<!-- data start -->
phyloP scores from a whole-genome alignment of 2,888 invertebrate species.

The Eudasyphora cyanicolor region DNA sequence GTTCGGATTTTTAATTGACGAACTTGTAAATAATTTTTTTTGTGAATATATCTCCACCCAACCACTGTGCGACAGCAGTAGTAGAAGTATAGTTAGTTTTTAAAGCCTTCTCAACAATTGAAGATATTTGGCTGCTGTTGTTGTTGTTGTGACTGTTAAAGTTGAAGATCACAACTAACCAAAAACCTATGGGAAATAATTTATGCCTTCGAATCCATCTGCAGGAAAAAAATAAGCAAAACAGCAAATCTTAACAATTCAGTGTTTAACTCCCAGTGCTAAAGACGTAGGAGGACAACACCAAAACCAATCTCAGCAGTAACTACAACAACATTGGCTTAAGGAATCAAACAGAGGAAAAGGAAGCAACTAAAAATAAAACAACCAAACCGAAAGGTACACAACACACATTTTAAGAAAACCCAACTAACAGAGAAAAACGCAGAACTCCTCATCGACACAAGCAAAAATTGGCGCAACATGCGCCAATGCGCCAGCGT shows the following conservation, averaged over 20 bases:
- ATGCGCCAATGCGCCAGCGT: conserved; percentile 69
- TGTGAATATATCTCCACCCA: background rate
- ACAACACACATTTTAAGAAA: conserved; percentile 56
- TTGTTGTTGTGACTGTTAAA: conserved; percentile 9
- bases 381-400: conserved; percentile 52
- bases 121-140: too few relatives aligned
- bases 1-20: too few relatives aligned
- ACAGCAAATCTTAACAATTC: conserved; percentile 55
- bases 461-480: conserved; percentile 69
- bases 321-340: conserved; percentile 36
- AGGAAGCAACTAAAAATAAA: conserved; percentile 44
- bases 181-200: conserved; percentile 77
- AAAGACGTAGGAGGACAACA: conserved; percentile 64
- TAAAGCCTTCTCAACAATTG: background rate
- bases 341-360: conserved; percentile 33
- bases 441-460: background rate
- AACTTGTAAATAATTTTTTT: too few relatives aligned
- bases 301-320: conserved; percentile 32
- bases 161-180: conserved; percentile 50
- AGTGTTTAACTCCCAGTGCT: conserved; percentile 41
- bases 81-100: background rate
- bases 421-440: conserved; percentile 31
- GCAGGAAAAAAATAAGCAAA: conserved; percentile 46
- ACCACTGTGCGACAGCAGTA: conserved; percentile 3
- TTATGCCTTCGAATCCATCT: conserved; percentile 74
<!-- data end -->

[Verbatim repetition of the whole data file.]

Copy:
phyloP scores from a whole-genome alignment of 2,888 invertebrate species.

The Eudasyphora cyanicolor region DNA sequence GTTCGGATTTTTAATTGACGAACTTGTAAATAATTTTTTTTGTGAATATATCTCCACCCAACCACTGTGCGACAGCAGTAGTAGAAGTATAGTTAGTTTTTAAAGCCTTCTCAACAATTGAAGATATTTGGCTGCTGTTGTTGTTGTTGTGACTGTTAAAGTTGAAGATCACAACTAACCAAAAACCTATGGGAAATAATTTATGCCTTCGAATCCATCTGCAGGAAAAAAATAAGCAAAACAGCAAATCTTAACAATTCAGTGTTTAACTCCCAGTGCTAAAGACGTAGGAGGACAACACCAAAACCAATCTCAGCAGTAACTACAACAACATTGGCTTAAGGAATCAAACAGAGGAAAAGGAAGCAACTAAAAATAAAACAACCAAACCGAAAGGTACACAACACACATTTTAAGAAAACCCAACTAACAGAGAAAAACGCAGAACTCCTCATCGACACAAGCAAAAATTGGCGCAACATGCGCCAATGCGCCAGCGT shows the following conservation, averaged over 20 bases:
- ATGCGCCAATGCGCCAGCGT: conserved; percentile 69
- TGTGAATATATCTCCACCCA: background rate
- ACAACACACATTTTAAGAAA: conserved; percentile 56
- TTGTTGTTGTGACTGTTAAA: conserved; percentile 9
- bases 381-400: conserved; percentile 52
- bases 121-140: too few relatives aligned
- bases 1-20: too few relatives aligned
- ACAGCAAATCTTAACAATTC: conserved; percentile 55
- bases 461-480: conserved; percentile 69
- bases 321-340: conserved; percentile 36
- AGGAAGCAACTAAAAATAAA: conserved; percentile 44
- bases 181-200: conserved; percentile 77
- AAAGACGTAGGAGGACAACA: conserved; percentile 64
- TAAAGCCTTCTCAACAATTG: background rate
- bases 341-360: conserved; percentile 33
- bases 441-460: background rate
- AACTTGTAAATAATTTTTTT: too few relatives aligned
- bases 301-320: conserved; percentile 32
- bases 161-180: conserved; percentile 50
- AGTGTTTAACTCCCAGTGCT: conserved; percentile 41
- bases 81-100: background rate
- bases 421-440: conserved; percentile 31
- GCAGGAAAAAAATAAGCAAA: conserved; percentile 46
- ACCACTGTGCGACAGCAGTA: conserved; percentile 3
- TTATGCCTTCGAATCCATCT: conserved; percentile 74